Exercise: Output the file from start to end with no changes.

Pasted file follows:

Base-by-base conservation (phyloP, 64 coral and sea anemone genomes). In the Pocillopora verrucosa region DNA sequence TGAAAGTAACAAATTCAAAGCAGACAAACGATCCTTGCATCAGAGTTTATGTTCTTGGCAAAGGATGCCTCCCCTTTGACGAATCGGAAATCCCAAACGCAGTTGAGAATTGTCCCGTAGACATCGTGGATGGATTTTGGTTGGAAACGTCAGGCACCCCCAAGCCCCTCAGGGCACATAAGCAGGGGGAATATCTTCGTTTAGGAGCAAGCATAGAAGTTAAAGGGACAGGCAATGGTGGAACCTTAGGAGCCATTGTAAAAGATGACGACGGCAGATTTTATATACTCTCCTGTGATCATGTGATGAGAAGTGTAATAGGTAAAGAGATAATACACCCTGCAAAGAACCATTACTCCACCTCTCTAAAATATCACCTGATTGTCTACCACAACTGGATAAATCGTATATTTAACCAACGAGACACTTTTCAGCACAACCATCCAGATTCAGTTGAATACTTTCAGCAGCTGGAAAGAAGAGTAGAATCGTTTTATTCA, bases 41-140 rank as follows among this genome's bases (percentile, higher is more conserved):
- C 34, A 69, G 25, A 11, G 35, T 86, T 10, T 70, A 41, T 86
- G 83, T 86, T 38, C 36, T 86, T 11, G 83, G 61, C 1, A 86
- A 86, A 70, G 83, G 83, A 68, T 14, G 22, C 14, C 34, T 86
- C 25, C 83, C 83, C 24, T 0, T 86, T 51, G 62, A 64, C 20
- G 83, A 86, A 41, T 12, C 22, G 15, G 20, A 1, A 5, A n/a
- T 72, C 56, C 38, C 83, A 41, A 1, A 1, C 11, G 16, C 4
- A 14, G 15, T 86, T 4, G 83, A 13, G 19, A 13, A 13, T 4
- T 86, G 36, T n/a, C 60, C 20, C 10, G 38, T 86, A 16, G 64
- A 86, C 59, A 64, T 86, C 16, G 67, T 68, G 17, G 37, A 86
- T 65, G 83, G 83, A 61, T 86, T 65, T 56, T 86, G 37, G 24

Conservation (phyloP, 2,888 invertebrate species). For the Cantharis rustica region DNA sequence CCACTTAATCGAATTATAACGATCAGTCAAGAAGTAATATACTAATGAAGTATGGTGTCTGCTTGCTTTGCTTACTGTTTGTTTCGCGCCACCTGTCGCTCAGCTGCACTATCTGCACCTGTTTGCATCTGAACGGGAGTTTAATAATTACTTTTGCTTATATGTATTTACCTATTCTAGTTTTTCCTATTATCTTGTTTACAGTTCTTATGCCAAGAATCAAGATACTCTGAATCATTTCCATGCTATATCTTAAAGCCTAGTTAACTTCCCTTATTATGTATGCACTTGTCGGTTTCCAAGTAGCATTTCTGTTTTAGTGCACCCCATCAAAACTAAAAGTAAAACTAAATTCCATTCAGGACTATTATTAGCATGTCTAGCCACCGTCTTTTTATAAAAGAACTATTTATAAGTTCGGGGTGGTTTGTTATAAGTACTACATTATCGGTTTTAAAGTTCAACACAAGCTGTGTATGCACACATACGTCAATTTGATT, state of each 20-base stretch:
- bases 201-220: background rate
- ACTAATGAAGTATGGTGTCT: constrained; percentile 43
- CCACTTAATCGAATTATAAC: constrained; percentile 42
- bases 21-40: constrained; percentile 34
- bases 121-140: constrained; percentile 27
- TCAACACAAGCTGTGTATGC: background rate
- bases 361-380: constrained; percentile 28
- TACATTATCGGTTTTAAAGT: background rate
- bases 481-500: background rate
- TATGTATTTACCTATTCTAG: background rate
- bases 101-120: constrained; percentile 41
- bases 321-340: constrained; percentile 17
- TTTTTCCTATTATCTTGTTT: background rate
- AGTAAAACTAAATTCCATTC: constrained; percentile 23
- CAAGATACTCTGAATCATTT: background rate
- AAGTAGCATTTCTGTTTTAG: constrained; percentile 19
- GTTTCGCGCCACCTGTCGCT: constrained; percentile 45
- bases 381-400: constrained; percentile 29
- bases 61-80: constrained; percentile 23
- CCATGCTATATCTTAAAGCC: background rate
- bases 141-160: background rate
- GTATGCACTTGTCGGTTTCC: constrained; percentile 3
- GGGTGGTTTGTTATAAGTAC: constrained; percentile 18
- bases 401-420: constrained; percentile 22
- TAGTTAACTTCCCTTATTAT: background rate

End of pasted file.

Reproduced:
Base-by-base conservation (phyloP, 64 coral and sea anemone genomes). In the Pocillopora verrucosa region DNA sequence TGAAAGTAACAAATTCAAAGCAGACAAACGATCCTTGCATCAGAGTTTATGTTCTTGGCAAAGGATGCCTCCCCTTTGACGAATCGGAAATCCCAAACGCAGTTGAGAATTGTCCCGTAGACATCGTGGATGGATTTTGGTTGGAAACGTCAGGCACCCCCAAGCCCCTCAGGGCACATAAGCAGGGGGAATATCTTCGTTTAGGAGCAAGCATAGAAGTTAAAGGGACAGGCAATGGTGGAACCTTAGGAGCCATTGTAAAAGATGACGACGGCAGATTTTATATACTCTCCTGTGATCATGTGATGAGAAGTGTAATAGGTAAAGAGATAATACACCCTGCAAAGAACCATTACTCCACCTCTCTAAAATATCACCTGATTGTCTACCACAACTGGATAAATCGTATATTTAACCAACGAGACACTTTTCAGCACAACCATCCAGATTCAGTTGAATACTTTCAGCAGCTGGAAAGAAGAGTAGAATCGTTTTATTCA, bases 41-140 rank as follows among this genome's bases (percentile, higher is more conserved):
- C 34, A 69, G 25, A 11, G 35, T 86, T 10, T 70, A 41, T 86
- G 83, T 86, T 38, C 36, T 86, T 11, G 83, G 61, C 1, A 86
- A 86, A 70, G 83, G 83, A 68, T 14, G 22, C 14, C 34, T 86
- C 25, C 83, C 83, C 24, T 0, T 86, T 51, G 62, A 64, C 20
- G 83, A 86, A 41, T 12, C 22, G 15, G 20, A 1, A 5, A n/a
- T 72, C 56, C 38, C 83, A 41, A 1, A 1, C 11, G 16, C 4
- A 14, G 15, T 86, T 4, G 83, A 13, G 19, A 13, A 13, T 4
- T 86, G 36, T n/a, C 60, C 20, C 10, G 38, T 86, A 16, G 64
- A 86, C 59, A 64, T 86, C 16, G 67, T 68, G 17, G 37, A 86
- T 65, G 83, G 83, A 61, T 86, T 65, T 56, T 86, G 37, G 24

Conservation (phyloP, 2,888 invertebrate species). For the Cantharis rustica region DNA sequence CCACTTAATCGAATTATAACGATCAGTCAAGAAGTAATATACTAATGAAGTATGGTGTCTGCTTGCTTTGCTTACTGTTTGTTTCGCGCCACCTGTCGCTCAGCTGCACTATCTGCACCTGTTTGCATCTGAACGGGAGTTTAATAATTACTTTTGCTTATATGTATTTACCTATTCTAGTTTTTCCTATTATCTTGTTTACAGTTCTTATGCCAAGAATCAAGATACTCTGAATCATTTCCATGCTATATCTTAAAGCCTAGTTAACTTCCCTTATTATGTATGCACTTGTCGGTTTCCAAGTAGCATTTCTGTTTTAGTGCACCCCATCAAAACTAAAAGTAAAACTAAATTCCATTCAGGACTATTATTAGCATGTCTAGCCACCGTCTTTTTATAAAAGAACTATTTATAAGTTCGGGGTGGTTTGTTATAAGTACTACATTATCGGTTTTAAAGTTCAACACAAGCTGTGTATGCACACATACGTCAATTTGATT, state of each 20-base stretch:
- bases 201-220: background rate
- ACTAATGAAGTATGGTGTCT: constrained; percentile 43
- CCACTTAATCGAATTATAAC: constrained; percentile 42
- bases 21-40: constrained; percentile 34
- bases 121-140: constrained; percentile 27
- TCAACACAAGCTGTGTATGC: background rate
- bases 361-380: constrained; percentile 28
- TACATTATCGGTTTTAAAGT: background rate
- bases 481-500: background rate
- TATGTATTTACCTATTCTAG: background rate
- bases 101-120: constrained; percentile 41
- bases 321-340: constrained; percentile 17
- TTTTTCCTATTATCTTGTTT: background rate
- AGTAAAACTAAATTCCATTC: constrained; percentile 23
- CAAGATACTCTGAATCATTT: background rate
- AAGTAGCATTTCTGTTTTAG: constrained; percentile 19
- GTTTCGCGCCACCTGTCGCT: constrained; percentile 45
- bases 381-400: constrained; percentile 29
- bases 61-80: constrained; percentile 23
- CCATGCTATATCTTAAAGCC: background rate
- bases 141-160: background rate
- GTATGCACTTGTCGGTTTCC: constrained; percentile 3
- GGGTGGTTTGTTATAAGTAC: constrained; percentile 18
- bases 401-420: constrained; percentile 22
- TAGTTAACTTCCCTTATTAT: background rate